When brand communities grow and get stronger in terms of their integration into loyal customers’ lives, they become cult brands. That means these brands become a part of our culture or at least the culture of a group of people. For cult brands, “cult” means group in a positive way.

Cult brands have succeeded not only in developing strong brand communities but also in building emotional connections between consumers and the brand. Without that underlying emotional connection, cult brands cannot develop.

Because of that emotional connection, consumers look for ways to experience the brand together. The brand often fills a void in their lives and helps satisfy a psychological need. Harley Davidson clubs are the perfect example of loyal members of the “cult” experiencing the brand together and deepening their emotional connection to it.

Stage 4: Relationship Brand

apple sticker

Relationship brands are extremely powerful. They’ve moved beyond the cult brand stage and have developed a large following of loyal customers and vocal brand advocates. Consumers are extremely emotionally connected to relationship brands, and they’ll defend them against naysayers in any situation.

Relationship brands offer a wide variety of branded experiences, so consumers can self-select how they want to engage with the brand. For example, Apple has surrounded consumers with branded products and experiences. The brand has become a vital part of consumers’ lives, so much so that they’re willing to tattoo their bodies with the Apple logo, display Apple logo bumper stickers on their cars, and more!

Stage 5: Brand Phenomenon

A brand becomes a phenomenon when it reaches a completely different stratosphere of popularity and emotional involvement than anyone could imagine. These brands are ingrained in consumers’ everyday lives. Whether you purchase products or services under the brand umbrella or not, you know what the brand promises. In many cases, a brand phenomenon makes its competitors irrelevant in consumers’ minds. There is simply no other option and no need to consider other brands.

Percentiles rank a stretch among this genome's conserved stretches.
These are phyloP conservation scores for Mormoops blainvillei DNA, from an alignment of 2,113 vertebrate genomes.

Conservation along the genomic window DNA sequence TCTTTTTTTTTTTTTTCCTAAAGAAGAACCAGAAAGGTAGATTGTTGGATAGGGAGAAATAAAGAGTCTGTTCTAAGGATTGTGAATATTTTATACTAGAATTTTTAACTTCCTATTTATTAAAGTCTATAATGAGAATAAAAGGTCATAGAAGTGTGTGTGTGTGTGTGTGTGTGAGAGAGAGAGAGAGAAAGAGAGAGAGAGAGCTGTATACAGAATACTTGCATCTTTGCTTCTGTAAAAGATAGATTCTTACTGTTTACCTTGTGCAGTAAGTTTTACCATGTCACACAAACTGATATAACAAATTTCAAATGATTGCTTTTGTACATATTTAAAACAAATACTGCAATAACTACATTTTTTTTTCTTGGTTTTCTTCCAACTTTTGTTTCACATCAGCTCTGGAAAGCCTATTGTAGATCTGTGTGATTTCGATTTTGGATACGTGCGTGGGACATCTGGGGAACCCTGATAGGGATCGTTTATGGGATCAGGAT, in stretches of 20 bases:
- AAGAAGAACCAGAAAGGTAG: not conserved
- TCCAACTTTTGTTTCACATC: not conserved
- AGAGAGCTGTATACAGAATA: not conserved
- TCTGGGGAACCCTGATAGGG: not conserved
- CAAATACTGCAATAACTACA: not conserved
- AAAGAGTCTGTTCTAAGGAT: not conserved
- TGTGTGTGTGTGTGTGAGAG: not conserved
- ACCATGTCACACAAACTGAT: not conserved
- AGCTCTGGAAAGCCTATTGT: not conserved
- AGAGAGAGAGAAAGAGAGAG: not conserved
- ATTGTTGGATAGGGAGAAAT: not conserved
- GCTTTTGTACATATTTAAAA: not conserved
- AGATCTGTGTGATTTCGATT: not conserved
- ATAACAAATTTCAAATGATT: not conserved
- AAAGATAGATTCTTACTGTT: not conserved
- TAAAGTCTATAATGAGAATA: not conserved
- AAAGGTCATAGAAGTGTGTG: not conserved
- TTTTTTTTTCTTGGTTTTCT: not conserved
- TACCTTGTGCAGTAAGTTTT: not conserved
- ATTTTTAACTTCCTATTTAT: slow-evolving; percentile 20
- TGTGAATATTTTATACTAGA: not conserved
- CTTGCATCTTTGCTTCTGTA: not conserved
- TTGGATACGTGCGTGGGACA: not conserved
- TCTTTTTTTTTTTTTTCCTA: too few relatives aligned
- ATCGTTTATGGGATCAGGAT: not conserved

Harry Potter is a great example of a brand phenomenon. This is a brand that was built at the hands of consumers and turned into a global phenomenon known by and experienced by people in all demographic segments. In Harry Potter: The Story of a Global Phenomenon, I wrote, “Even if you’ve never read a Harry Potter book or seen a Harry Potter movie, the brand’s influence on the world cannot be ignored.” Therein lies the basis of a brand phenomenon — it cannot be ignored.

Stay tuned for Part 2 of the Building a Brand into a Cultural Phenomenon where you’ll learn about the primary ingredients of a brand phenomenon.

Image: Laura Leavell, David Cintron

ABOUT THE AUTHOR: Susan Gunelius
Susan Gunelius, MBA is a 25-year marketing and branding expert and President and CEO of KeySplash Creative, Inc., a marketing communications company. She is the author of 10 books about marketing, branding and social media, and her marketing-related articles appear on top media websites such as Entrepreneur.com and Forbes.com. She is also the Founder and Editor in Chief of WomenOnBusiness.com, an award-winning blog for business women.